NC State’s Doeren: ‘Why wouldn’t you want to come here?’
Is it my imagination or does coverage of college football on the local level really come to a screeching halt after the last bowl game? With basketball proclaimed “king” in these parts, football takes a back seat except for occasional stories about new assistant coaches, underclassmen opting out of school for a shot at the pros, and, eventually, the start of spring practice.
Though it’s been since December 31 when N.C. State last played a football game, now is as good a time as any to take a critical look at the 2018 season.
To get started, consider my opinion (for what it’s worth): The Wolfpack’s four losses were worse than the nine wins were good.
Interesting idea, I was told. “Painful losses show they are not where they want to be,” the sage said, hearing my summation after the Wolfpack’s 52-13 loss to Texas A&M in the Gator Bowl and N.C. State’s 9-4 final record.
Think about it. Except for players and coaches, does anyone remember the details of the wins, save the late season overtime win in Chapel Hill?
Losses are painful yet remembered; wins are good but not committed to memory unless it’s an upset or against an annual rival.
To jog memories, the 2018 wins, with opponent’s final record, were James Madison (9-4), Georgia State (2-10), Marshall (9-4), Virginia (8-5; 4-4 ACC), Boston College (7-5, 4-4 ACC), Florida State (5-7, 3-5 ACC), Louisville (2-10, 0-8 ACC), North Carolina (2-9, 1-7 ACC) and East Carolina (3-9). Remember anything in particular other than running up the score on an inept East Carolina team?
On the other hand, the losses, in order of devastation:
WAKE FOREST (7-6, 3-5): The season back-breaker was an early November home game. Pre-game hype had the Wolfpack in a big-time bowl game with a win. N.C. State led 23-13 early in the fourth quarter when the team seemed to lose its focus. The Deacons scored two final period touchdowns and held off the Wolfpack, taking the air out of the Wolfpack’s ball and out of the N.C. State fans. Final: Wake Forest 27, N.C. State 23.
TEXAS A&M (9-4): The Dec. 31 Gator Bowl was a second half calamity on offense and defense. A&M never trailed, scoring in the first half on the second play from scrimmage, a 62-yard run, and leading 21-13 at the half. The Aggies added four TDs and a field goal in the second half. For the Wolfpack, the game wasn’t a pretty sight; the defense was shredded; the game was embarrassing for State, losing 52-13.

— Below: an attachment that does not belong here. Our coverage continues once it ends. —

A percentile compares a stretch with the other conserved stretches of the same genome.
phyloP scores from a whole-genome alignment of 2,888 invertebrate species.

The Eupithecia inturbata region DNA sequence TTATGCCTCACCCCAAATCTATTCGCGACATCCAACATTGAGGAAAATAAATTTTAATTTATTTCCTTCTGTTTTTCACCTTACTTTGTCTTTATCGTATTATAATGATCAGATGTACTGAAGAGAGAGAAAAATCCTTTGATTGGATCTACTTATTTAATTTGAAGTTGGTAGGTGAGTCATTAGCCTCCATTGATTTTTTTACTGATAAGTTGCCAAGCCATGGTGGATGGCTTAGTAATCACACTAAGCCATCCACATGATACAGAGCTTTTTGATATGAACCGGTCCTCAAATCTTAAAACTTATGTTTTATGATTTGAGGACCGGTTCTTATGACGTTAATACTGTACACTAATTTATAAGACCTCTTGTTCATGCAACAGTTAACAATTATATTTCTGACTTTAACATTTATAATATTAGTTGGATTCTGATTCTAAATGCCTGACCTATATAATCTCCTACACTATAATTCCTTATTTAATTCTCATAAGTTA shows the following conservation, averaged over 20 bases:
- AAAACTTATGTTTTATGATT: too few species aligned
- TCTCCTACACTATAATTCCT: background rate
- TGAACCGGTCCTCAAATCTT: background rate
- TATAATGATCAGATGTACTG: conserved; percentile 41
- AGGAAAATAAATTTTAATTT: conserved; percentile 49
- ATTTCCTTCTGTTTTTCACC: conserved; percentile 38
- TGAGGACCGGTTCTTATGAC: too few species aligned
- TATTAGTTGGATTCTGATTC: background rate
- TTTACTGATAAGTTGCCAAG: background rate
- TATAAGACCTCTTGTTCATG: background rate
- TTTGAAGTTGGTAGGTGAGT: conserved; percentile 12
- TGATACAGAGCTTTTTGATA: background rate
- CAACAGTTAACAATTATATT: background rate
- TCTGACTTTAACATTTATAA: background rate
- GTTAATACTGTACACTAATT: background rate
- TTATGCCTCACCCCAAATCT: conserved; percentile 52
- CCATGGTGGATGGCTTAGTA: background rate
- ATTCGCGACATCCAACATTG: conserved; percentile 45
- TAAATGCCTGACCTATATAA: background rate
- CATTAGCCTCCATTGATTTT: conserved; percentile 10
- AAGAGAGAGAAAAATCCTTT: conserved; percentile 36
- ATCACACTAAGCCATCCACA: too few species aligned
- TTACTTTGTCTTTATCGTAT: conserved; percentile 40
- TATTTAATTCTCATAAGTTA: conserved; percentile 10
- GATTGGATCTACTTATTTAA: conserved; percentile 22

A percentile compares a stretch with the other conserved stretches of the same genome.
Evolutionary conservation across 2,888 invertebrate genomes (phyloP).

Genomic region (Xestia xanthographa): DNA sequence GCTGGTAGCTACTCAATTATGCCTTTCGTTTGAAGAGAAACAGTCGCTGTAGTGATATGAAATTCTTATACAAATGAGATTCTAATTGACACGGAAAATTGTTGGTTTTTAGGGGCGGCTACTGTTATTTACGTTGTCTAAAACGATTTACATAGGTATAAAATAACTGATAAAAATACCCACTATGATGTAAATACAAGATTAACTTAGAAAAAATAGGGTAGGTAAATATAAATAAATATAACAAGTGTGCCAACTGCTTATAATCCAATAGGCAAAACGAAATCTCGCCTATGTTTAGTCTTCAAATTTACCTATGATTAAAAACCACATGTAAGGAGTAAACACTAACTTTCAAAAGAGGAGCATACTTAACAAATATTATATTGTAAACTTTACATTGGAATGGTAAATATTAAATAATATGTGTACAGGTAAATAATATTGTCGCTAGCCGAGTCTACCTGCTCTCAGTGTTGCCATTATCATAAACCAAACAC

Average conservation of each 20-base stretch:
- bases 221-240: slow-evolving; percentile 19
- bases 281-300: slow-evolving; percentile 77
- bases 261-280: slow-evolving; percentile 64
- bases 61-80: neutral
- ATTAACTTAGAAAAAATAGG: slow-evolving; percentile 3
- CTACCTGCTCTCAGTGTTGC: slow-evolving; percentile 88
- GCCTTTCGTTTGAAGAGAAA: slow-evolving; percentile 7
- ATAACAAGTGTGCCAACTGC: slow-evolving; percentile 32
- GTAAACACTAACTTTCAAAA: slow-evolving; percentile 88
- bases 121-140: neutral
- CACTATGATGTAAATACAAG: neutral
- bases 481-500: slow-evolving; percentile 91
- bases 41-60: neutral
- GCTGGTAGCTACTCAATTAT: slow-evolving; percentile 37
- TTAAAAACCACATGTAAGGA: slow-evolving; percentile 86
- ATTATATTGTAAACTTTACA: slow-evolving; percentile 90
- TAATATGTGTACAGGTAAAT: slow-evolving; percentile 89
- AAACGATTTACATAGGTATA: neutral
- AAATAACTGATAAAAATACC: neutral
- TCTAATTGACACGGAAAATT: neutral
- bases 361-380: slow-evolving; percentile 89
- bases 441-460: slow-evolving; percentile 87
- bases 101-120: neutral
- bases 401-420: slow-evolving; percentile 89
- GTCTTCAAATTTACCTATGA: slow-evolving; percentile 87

Are two key players, one on offense (Kelvin Harmon) and one on defense (Germaine Pratt), to blame for the Wolfpack’s play in the Gator? Well, they skipped the game to prevent injury, protecting them for the NFL. Maybe two coaches — offensive coordinator Eli Drinkwitz and offensive line coach Dwayne Ledford who left the team for jobs elsewhere — are at fault. The players should have played and the coaches could have coached; they would have made a difference.
SYRACUSE (10-3, 6-2): In the late October loss, the Wolfpack’s offense couldn’t keep up; neither could the defense. Syracuse jumped to a first quarter 24-7 lead and never trailed. Behind 44-41 with just over three minutes to go, the Wolfpack started a desperation drive from its own 15-yard line but three plays later Syracuse intercepted a pass. The Orange added a final touchdown with a minute left. Final: Syracuse 51, N.C. State 41.
CLEMSON (15-0, 8-0): Though the final score was lopsided, the mid-season result was not unexpected. With N.C. State fans dreaming of close games in recent years, the Wolfpack punted on its first four possessions, followed by drives ending with a fumble and a pass interception and trailed 24-0 at the half. The second half was much of the same. Understatement: Clemson is awesome on and off the field. Final: Clemson 41, N.C. State 7.
The Thanksgiving weekend 34-28 overtime win at North Carolina was the season’s most satisfying and memorable victory. Considering the Tar Heels finished 2-9 overall and 0-8 in the ACC, the game probably shouldn’t have been as close as it was. N.C. State fans will take a win over North Carolina by one point or a million points. Call it the bright spot of the nine wins.
For what it’s worth, the average overall opponent record of the wins was 5-7. For the losses, the competition average was 10-3. The average score for the losses was 43-21.
Years from now, the 9-4 record will be celebrated as one of the Wolfpack’s best; the players who left before the bowl game will be distinguished for their college and NFL careers. But, stuck in the fans craw will be memories of the four losses; details of the nine wins not so much. The season could have, should have been better.
The 2018 losses were worse than the wins were good.
The sage is right. The Wolfpack is not where it wants to be. Even with nine wins in 2018, there’s plenty of room for improvement.
By the way, the Wolfpack’s spring drills start March 2, a week before the end of college basketball regular season, and end April 6, the date of the NCAA basketball semifinals.
Jim Pomeranz is a Cary writer.